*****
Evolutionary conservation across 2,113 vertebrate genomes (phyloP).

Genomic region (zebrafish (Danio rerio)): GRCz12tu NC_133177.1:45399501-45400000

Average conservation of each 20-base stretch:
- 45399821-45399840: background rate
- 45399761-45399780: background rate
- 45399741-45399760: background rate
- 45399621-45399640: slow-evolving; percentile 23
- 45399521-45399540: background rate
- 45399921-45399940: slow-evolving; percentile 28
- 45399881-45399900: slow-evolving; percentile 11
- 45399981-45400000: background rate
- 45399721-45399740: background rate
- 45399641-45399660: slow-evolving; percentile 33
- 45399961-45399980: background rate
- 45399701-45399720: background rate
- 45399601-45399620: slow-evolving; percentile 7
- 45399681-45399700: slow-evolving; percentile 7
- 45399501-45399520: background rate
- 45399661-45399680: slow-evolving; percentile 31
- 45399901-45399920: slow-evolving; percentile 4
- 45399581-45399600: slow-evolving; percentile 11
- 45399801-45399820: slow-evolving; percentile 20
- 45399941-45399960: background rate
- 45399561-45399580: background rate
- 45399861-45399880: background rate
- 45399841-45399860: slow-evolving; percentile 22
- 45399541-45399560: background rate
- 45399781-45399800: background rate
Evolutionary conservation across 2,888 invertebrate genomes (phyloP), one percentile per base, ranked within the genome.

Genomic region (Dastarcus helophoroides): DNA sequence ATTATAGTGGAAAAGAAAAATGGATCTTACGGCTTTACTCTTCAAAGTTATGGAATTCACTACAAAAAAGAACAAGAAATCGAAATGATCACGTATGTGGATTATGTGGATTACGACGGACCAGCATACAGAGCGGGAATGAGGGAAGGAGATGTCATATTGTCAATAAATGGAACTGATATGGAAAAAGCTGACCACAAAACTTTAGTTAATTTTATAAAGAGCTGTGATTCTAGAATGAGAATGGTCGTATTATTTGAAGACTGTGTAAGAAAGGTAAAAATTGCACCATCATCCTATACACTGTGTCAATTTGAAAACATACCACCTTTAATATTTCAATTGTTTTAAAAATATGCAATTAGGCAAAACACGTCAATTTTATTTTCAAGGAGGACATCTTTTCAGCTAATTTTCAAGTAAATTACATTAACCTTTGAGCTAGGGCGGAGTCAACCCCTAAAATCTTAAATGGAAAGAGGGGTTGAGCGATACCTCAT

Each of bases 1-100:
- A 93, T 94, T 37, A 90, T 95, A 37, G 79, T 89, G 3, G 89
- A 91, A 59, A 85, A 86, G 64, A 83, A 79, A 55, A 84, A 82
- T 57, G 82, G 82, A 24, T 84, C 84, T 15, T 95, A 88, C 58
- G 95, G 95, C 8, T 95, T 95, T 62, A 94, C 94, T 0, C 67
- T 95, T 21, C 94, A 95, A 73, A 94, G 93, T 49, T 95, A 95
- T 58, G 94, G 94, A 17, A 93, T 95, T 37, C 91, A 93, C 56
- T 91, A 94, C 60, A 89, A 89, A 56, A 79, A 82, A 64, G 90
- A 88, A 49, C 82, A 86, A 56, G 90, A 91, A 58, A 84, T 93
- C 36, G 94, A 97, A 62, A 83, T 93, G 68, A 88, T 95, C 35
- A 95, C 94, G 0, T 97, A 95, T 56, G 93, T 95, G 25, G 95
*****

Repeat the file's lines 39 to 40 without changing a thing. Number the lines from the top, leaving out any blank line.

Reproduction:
- A 88, A 49, C 82, A 86, A 56, G 90, A 91, A 58, A 84, T 93
- C 36, G 94, A 97, A 62, A 83, T 93, G 68, A 88, T 95, C 35